January 2016

Why Psychiatry Needs Data Science and Data Science Needs PsychiatryConnecting With Technology

Author Affiliations
  • 1Department of Psychiatry, Brigham and Women’s Hospital, Harvard Medical School, Boston, Massachusetts
  • 2Harvard Medical School, Boston, Massachusetts
  • 3Psychotic Disorders Division, McLean Hospital, Belmont, Massachusetts

Copyright 2016 American Medical Association. All Rights Reserved. Applicable FARS/DFARS Restrictions Apply to Government Use.

JAMA Psychiatry. 2016;73(1):3-4. doi:10.1001/jamapsychiatry.2015.2622

There is a growing uneasiness among the public as well as among physicians, and especially among the younger generation, that health needs are not being met and that biomedical research is not having a sufficient impact in human terms.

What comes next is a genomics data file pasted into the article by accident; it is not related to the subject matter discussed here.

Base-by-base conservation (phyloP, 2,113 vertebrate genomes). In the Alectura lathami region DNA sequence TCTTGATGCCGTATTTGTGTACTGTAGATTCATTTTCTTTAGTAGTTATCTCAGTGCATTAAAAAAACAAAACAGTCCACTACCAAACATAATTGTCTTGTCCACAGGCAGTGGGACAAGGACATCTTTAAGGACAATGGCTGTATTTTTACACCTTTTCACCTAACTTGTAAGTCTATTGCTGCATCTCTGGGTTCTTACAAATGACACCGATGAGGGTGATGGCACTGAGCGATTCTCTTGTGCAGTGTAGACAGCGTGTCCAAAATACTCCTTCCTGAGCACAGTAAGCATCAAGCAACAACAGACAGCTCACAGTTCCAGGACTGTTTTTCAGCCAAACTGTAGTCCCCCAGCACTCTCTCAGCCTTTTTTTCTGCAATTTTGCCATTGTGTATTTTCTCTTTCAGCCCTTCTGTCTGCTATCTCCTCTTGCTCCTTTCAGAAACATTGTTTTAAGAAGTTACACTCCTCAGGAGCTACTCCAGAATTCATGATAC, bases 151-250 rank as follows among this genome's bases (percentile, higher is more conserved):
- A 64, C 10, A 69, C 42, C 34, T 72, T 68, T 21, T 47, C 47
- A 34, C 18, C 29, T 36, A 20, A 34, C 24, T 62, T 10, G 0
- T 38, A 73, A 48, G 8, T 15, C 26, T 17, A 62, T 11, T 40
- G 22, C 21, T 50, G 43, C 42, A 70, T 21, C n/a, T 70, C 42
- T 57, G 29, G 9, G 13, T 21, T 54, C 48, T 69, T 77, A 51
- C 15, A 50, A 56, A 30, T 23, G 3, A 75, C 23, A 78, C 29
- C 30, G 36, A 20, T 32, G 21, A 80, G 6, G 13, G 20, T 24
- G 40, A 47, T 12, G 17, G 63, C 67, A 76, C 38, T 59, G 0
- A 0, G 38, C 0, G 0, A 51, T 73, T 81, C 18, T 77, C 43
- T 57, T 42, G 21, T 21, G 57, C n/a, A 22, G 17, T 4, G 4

George Engel, Science, 19771

No one would dispute the tremendous advances in basic neuroscience, genetics, and technology that continue to provide a powerful beacon of hope for our future understanding of mental health. And yet, for millions of individuals who experience significant psychiatric distress on a daily basis, Engel’s powerful and humbling observation remains as true today in many respects as in 1977.1 A New York Times article suggested that perhaps a return to the era of institutionalization is warranted2; comments on that piece rightly pointed out the many flaws with an institutional model, while others made ethical arguments that the wraparound services these institutions provided are desperately needed. While there is truth to both arguments, here we suggest that technology and data science, leveraged in a variety of ways and settings across both clinical and research domains, present the field with a middle way whose time has come.

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